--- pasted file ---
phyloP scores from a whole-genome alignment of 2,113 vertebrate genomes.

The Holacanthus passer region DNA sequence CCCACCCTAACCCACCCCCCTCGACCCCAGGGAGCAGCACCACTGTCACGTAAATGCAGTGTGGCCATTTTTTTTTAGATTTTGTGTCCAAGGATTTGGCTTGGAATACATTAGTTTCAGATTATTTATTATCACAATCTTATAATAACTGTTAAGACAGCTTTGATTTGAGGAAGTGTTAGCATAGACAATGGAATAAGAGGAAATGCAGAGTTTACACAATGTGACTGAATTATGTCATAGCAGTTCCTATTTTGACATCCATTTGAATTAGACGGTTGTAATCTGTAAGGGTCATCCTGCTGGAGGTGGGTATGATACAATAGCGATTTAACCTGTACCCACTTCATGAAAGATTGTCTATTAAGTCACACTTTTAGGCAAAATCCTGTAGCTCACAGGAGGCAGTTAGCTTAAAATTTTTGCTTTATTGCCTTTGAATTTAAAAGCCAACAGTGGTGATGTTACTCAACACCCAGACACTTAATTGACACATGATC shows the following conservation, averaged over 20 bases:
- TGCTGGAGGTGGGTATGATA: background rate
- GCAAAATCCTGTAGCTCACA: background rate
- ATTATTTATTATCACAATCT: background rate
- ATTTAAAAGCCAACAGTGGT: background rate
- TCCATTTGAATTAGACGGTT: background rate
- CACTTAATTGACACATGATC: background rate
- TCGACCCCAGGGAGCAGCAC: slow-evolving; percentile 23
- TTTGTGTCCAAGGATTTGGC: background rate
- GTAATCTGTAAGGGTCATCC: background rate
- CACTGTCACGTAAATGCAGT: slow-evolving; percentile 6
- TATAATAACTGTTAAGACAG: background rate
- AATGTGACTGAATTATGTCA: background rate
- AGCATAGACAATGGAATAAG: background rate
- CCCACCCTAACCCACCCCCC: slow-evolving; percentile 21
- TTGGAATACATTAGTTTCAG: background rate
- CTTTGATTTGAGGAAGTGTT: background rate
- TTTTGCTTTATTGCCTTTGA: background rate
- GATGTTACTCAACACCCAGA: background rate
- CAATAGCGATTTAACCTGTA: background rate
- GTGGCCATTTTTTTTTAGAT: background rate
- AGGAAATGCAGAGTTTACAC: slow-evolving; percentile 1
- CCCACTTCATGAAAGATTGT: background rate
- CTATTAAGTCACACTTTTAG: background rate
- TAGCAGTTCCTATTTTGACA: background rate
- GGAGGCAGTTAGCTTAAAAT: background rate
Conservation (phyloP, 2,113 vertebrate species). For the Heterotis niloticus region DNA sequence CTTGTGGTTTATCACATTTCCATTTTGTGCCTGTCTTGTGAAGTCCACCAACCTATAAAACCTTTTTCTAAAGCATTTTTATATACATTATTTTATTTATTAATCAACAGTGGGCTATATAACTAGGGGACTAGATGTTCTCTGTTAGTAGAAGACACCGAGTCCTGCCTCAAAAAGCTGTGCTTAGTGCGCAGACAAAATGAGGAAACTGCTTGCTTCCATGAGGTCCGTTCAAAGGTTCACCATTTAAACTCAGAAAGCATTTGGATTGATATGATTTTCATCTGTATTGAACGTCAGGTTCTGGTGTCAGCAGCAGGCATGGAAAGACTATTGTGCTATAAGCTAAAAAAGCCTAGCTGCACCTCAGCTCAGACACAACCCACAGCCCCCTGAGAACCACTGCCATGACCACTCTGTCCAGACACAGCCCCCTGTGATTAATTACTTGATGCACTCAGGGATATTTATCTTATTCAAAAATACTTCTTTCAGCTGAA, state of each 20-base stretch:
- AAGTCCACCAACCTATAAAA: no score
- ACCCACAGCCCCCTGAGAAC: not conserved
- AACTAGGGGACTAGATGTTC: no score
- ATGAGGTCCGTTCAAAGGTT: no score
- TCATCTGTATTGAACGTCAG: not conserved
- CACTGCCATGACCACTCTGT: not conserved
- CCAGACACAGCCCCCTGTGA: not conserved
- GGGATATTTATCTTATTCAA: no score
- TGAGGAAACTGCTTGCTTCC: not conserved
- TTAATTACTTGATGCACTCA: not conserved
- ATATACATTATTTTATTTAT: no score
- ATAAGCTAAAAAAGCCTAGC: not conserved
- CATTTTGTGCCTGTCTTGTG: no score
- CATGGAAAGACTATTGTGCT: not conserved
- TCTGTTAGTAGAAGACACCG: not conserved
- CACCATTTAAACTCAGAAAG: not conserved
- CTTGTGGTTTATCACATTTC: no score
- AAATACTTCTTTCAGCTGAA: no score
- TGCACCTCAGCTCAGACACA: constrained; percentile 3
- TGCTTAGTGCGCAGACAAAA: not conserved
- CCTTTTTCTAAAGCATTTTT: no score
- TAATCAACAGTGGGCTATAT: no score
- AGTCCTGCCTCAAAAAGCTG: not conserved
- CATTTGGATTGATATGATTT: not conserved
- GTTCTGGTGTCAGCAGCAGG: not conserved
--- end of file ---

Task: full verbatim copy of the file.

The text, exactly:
phyloP scores from a whole-genome alignment of 2,113 vertebrate genomes.

The Holacanthus passer region DNA sequence CCCACCCTAACCCACCCCCCTCGACCCCAGGGAGCAGCACCACTGTCACGTAAATGCAGTGTGGCCATTTTTTTTTAGATTTTGTGTCCAAGGATTTGGCTTGGAATACATTAGTTTCAGATTATTTATTATCACAATCTTATAATAACTGTTAAGACAGCTTTGATTTGAGGAAGTGTTAGCATAGACAATGGAATAAGAGGAAATGCAGAGTTTACACAATGTGACTGAATTATGTCATAGCAGTTCCTATTTTGACATCCATTTGAATTAGACGGTTGTAATCTGTAAGGGTCATCCTGCTGGAGGTGGGTATGATACAATAGCGATTTAACCTGTACCCACTTCATGAAAGATTGTCTATTAAGTCACACTTTTAGGCAAAATCCTGTAGCTCACAGGAGGCAGTTAGCTTAAAATTTTTGCTTTATTGCCTTTGAATTTAAAAGCCAACAGTGGTGATGTTACTCAACACCCAGACACTTAATTGACACATGATC shows the following conservation, averaged over 20 bases:
- TGCTGGAGGTGGGTATGATA: background rate
- GCAAAATCCTGTAGCTCACA: background rate
- ATTATTTATTATCACAATCT: background rate
- ATTTAAAAGCCAACAGTGGT: background rate
- TCCATTTGAATTAGACGGTT: background rate
- CACTTAATTGACACATGATC: background rate
- TCGACCCCAGGGAGCAGCAC: slow-evolving; percentile 23
- TTTGTGTCCAAGGATTTGGC: background rate
- GTAATCTGTAAGGGTCATCC: background rate
- CACTGTCACGTAAATGCAGT: slow-evolving; percentile 6
- TATAATAACTGTTAAGACAG: background rate
- AATGTGACTGAATTATGTCA: background rate
- AGCATAGACAATGGAATAAG: background rate
- CCCACCCTAACCCACCCCCC: slow-evolving; percentile 21
- TTGGAATACATTAGTTTCAG: background rate
- CTTTGATTTGAGGAAGTGTT: background rate
- TTTTGCTTTATTGCCTTTGA: background rate
- GATGTTACTCAACACCCAGA: background rate
- CAATAGCGATTTAACCTGTA: background rate
- GTGGCCATTTTTTTTTAGAT: background rate
- AGGAAATGCAGAGTTTACAC: slow-evolving; percentile 1
- CCCACTTCATGAAAGATTGT: background rate
- CTATTAAGTCACACTTTTAG: background rate
- TAGCAGTTCCTATTTTGACA: background rate
- GGAGGCAGTTAGCTTAAAAT: background rate
Conservation (phyloP, 2,113 vertebrate species). For the Heterotis niloticus region DNA sequence CTTGTGGTTTATCACATTTCCATTTTGTGCCTGTCTTGTGAAGTCCACCAACCTATAAAACCTTTTTCTAAAGCATTTTTATATACATTATTTTATTTATTAATCAACAGTGGGCTATATAACTAGGGGACTAGATGTTCTCTGTTAGTAGAAGACACCGAGTCCTGCCTCAAAAAGCTGTGCTTAGTGCGCAGACAAAATGAGGAAACTGCTTGCTTCCATGAGGTCCGTTCAAAGGTTCACCATTTAAACTCAGAAAGCATTTGGATTGATATGATTTTCATCTGTATTGAACGTCAGGTTCTGGTGTCAGCAGCAGGCATGGAAAGACTATTGTGCTATAAGCTAAAAAAGCCTAGCTGCACCTCAGCTCAGACACAACCCACAGCCCCCTGAGAACCACTGCCATGACCACTCTGTCCAGACACAGCCCCCTGTGATTAATTACTTGATGCACTCAGGGATATTTATCTTATTCAAAAATACTTCTTTCAGCTGAA, state of each 20-base stretch:
- AAGTCCACCAACCTATAAAA: no score
- ACCCACAGCCCCCTGAGAAC: not conserved
- AACTAGGGGACTAGATGTTC: no score
- ATGAGGTCCGTTCAAAGGTT: no score
- TCATCTGTATTGAACGTCAG: not conserved
- CACTGCCATGACCACTCTGT: not conserved
- CCAGACACAGCCCCCTGTGA: not conserved
- GGGATATTTATCTTATTCAA: no score
- TGAGGAAACTGCTTGCTTCC: not conserved
- TTAATTACTTGATGCACTCA: not conserved
- ATATACATTATTTTATTTAT: no score
- ATAAGCTAAAAAAGCCTAGC: not conserved
- CATTTTGTGCCTGTCTTGTG: no score
- CATGGAAAGACTATTGTGCT: not conserved
- TCTGTTAGTAGAAGACACCG: not conserved
- CACCATTTAAACTCAGAAAG: not conserved
- CTTGTGGTTTATCACATTTC: no score
- AAATACTTCTTTCAGCTGAA: no score
- TGCACCTCAGCTCAGACACA: constrained; percentile 3
- TGCTTAGTGCGCAGACAAAA: not conserved
- CCTTTTTCTAAAGCATTTTT: no score
- TAATCAACAGTGGGCTATAT: no score
- AGTCCTGCCTCAAAAAGCTG: not conserved
- CATTTGGATTGATATGATTT: not conserved
- GTTCTGGTGTCAGCAGCAGG: not conserved